It is an object of this invention to provide a mowing attachment which can be easily connected to the tines of front loader equipment.

It is an object of this invention to provide a mowing device which utilizes the efficiency of a hydraulic-powered motor to rotate the cutting blades.

It is another object of this invention to provide a mower with improved dependability through the use of fewer working parts.

It is a further object of this invention to provide a mowing apparatus with blades capable of operating in either direction with ease of reversibility.

It is an object of this invention to provide a mower with improved safety.

It is an object of this invention to provide a mower with enhanced mobility and which can be easily raised or lowered to desired cutting heights.

In general, the invention comprises a light brush and grass mowing apparatus readily adapted for attachment to the tines of a front loader, or fork lift. A steel back and blade shroud overlay and shield a blade assembly. A main support brace extends from the front to the rear of the mower and is located on top of the blade deck in a location that is balanced from either side. Skid runners are located along either side of the mower at the bottom of the downwardly extending skirt of the blade deck. This aids the mower in gliding over rough terrain and prevents the skirt from being bent and damaged when the mower comes in contact with the ground. A belt webbing is positioned on the forward portion of the shroud to prevent debris from being thrown from the shroud.

Front and rear lateral attachment braces provide means for easily connecting the device to front loader equipment.

Particularly, a rod provided with adjustable slip collars is mounted at the outer edge of each rear support brace. A sleeve for receiving the tines of the fork lift is pivotally connected to each slip collar. This allows the sleeves to be easily adjusted to adapt to different fork spacings. Each front attachment brace supports near its outer edge a chain or cable which extends to a connecting point on the loader. This relieves stress at the sleeves and prevents the front portion of the mower from digging into the ground. Additionally, caster wheels may be attached to the front brace at each side of the mower to yield substantially the same effect.

A hydraulic mower is connected by hoses to the hydraulic power supply of the fork lift. The motor is mounted atop a motor base which is in turn mounted atop the main support brace. The motor brace also houses a coupling which connects the hydraulic motor to the blade assembly. The blade assembly is comprised of a main blade and hub and two kick-back blades, sharpened on both sides, mounted on either end of the main blade.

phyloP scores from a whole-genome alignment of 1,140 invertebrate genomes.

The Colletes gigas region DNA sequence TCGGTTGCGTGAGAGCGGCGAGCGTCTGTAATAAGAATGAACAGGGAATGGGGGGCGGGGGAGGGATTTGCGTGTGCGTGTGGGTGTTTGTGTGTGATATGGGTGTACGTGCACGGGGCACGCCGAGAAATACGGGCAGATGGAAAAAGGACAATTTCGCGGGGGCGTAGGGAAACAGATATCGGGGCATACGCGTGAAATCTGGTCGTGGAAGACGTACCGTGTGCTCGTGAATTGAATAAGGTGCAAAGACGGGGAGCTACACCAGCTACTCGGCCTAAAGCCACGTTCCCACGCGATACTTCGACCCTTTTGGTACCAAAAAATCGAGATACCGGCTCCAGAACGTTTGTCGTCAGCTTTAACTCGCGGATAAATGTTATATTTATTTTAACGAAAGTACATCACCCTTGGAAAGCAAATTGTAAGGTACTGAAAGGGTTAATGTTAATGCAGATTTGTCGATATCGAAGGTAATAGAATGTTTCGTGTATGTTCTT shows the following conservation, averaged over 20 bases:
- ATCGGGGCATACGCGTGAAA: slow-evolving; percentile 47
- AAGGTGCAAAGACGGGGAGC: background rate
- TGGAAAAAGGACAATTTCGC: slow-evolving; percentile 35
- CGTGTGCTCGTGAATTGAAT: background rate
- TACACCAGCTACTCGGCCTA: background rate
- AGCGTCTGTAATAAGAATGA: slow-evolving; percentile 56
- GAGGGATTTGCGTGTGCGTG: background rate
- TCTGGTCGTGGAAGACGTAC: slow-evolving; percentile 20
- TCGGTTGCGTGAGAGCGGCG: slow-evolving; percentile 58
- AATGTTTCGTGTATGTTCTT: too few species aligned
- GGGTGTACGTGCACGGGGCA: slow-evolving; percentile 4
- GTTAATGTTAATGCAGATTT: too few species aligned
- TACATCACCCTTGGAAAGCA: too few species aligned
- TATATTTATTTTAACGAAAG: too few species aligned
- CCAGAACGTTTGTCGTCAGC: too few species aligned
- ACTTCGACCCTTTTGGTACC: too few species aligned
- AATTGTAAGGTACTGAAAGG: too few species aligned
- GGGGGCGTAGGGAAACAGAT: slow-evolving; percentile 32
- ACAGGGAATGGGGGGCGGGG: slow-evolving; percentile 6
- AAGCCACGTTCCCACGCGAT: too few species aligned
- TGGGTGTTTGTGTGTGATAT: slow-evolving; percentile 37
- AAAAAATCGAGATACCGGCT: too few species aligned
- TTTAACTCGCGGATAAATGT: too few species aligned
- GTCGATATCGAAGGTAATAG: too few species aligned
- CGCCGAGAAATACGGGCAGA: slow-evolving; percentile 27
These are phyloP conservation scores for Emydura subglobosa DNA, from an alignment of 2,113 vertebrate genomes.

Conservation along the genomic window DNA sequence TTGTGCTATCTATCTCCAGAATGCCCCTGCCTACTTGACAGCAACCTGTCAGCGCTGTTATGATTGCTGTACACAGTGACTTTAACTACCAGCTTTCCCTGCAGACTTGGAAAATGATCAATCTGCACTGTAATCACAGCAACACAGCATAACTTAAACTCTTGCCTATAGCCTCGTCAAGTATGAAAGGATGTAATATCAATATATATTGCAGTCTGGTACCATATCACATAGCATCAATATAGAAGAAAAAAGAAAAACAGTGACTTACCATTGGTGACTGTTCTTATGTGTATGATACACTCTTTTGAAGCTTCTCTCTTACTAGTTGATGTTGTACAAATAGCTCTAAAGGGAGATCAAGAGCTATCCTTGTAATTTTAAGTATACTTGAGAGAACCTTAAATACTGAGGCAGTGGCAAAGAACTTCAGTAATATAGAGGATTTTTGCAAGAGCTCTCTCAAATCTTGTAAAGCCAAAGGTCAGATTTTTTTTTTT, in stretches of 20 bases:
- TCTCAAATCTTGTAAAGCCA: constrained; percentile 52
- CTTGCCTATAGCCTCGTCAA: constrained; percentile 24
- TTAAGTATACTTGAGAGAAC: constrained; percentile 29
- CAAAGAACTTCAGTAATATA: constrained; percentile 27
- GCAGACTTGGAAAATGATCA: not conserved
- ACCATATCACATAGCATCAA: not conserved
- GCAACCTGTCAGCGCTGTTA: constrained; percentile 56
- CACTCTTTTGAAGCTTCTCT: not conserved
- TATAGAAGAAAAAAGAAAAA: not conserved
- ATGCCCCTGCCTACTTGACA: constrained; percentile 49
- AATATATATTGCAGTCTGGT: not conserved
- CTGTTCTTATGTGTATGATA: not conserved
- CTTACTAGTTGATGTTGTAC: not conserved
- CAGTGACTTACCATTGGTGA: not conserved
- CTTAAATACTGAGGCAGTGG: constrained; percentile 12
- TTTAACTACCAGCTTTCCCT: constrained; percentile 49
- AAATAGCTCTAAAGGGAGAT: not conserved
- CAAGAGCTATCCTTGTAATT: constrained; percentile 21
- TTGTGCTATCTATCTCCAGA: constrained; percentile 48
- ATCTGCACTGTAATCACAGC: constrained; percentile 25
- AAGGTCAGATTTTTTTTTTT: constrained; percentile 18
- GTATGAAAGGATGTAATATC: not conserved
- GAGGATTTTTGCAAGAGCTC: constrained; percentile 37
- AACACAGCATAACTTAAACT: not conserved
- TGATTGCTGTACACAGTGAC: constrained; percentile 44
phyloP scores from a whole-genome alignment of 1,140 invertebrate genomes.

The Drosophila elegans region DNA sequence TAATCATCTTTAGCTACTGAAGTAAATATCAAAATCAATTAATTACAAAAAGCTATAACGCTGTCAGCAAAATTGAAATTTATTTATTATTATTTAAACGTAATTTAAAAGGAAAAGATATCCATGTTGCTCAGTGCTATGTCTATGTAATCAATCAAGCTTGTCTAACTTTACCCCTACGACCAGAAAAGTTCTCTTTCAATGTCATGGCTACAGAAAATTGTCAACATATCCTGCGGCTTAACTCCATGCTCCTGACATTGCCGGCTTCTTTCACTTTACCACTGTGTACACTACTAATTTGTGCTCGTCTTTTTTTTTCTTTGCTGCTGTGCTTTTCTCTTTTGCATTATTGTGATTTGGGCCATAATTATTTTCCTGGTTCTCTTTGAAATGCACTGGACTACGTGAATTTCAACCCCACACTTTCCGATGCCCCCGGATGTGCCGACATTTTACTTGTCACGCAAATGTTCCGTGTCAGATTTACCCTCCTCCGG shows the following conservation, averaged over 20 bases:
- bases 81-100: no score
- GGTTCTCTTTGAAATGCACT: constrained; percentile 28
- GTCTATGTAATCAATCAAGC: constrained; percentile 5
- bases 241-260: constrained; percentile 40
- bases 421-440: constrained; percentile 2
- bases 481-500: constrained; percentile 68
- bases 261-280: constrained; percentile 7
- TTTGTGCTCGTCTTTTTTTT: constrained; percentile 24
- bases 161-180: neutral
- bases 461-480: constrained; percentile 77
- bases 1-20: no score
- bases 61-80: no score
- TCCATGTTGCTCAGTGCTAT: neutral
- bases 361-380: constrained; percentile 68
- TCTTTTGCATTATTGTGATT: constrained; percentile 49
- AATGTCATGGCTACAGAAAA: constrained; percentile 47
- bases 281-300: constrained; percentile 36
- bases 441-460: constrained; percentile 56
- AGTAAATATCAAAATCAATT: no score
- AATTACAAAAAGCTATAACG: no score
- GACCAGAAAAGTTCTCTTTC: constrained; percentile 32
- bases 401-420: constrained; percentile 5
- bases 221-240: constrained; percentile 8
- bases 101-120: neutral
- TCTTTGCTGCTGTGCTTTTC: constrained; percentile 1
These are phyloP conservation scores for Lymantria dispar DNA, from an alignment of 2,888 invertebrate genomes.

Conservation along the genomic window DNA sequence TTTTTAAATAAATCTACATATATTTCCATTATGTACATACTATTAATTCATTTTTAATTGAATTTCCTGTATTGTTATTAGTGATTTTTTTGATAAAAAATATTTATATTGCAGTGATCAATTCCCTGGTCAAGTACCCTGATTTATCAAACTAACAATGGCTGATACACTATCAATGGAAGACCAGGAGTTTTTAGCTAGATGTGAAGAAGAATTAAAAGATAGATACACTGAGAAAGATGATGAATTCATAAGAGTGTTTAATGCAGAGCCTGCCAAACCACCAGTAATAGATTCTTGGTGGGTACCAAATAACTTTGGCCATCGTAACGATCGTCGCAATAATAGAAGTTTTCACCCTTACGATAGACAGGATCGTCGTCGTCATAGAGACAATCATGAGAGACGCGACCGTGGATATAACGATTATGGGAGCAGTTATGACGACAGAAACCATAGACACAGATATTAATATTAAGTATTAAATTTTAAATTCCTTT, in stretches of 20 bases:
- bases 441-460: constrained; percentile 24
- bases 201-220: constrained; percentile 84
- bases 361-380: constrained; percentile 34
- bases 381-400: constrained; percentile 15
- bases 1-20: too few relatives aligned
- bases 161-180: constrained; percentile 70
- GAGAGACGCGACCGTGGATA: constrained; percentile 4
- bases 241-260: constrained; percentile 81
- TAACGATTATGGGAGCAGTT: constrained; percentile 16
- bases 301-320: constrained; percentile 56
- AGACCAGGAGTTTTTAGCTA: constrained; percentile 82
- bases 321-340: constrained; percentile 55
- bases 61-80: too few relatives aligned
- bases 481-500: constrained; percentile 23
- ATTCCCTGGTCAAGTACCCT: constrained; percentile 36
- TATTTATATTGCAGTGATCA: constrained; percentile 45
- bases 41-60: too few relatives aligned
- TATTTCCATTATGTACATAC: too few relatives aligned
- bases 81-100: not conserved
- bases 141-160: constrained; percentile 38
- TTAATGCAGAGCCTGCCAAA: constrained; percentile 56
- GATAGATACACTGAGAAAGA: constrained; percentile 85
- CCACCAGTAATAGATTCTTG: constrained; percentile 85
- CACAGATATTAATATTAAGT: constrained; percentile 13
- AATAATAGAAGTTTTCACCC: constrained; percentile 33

For operation, the sleeves may be laterally adjusted to correspond with the tines of a fork lift. The fork lift may be maneuvered forward until its tines are received within the sleeves of the mower. After the chains and hoses are fastened, the tines of the fork lift may be raised or lowered to the desired cutting level. The maneuverability of the fork lift allows for safely mowing relatively small areas. Hydraulic fluid may be delivered to the motor in either direction, resulting in the desired blade rotation. To quickly release the mower from the fork lift device, the tines may be lowered so that the skid runners of the mower rest on the ground. After releasing the chains and the hoses, the fork lift may be moved backwards until the tines are free of the sleeves.

SUMMARY OF THE DRAWINGS

FIG. 1 is a perspective view of a light brush and grass hydraulic mower constructed in accordance with a preferred embodiment of the present invention, shown mounted on the tines of a front loading machine;

FIG. 2 is a side elevational view of the mowing device;

FIG. 3 is a top plan view taken along line 3--3 of FIG. 2 with a portion broken away showing the kick back blade assembly;

FIG. 4 is a fragmentary sectional view taken along line 4--4 of FIG. 3; and

FIG. 5 is a fragmentary perspective view illustrating an optional wheel assembly which may be incorporated in the mower in accordance with the present invention.

DETAILED DESCRIPTION OF THE PREFERRED EMBODIMENT

Referring initially to FIGS. 1 and 2, numeral 10 generally denotes the light brush and grass hydraulic mower of the present invention. It is shown attached to the front portion 12 of a front loading machine (not fully shown). The front loading machine 10 may be a skid loader, a fork lift or another machine having tines or forks on its front end.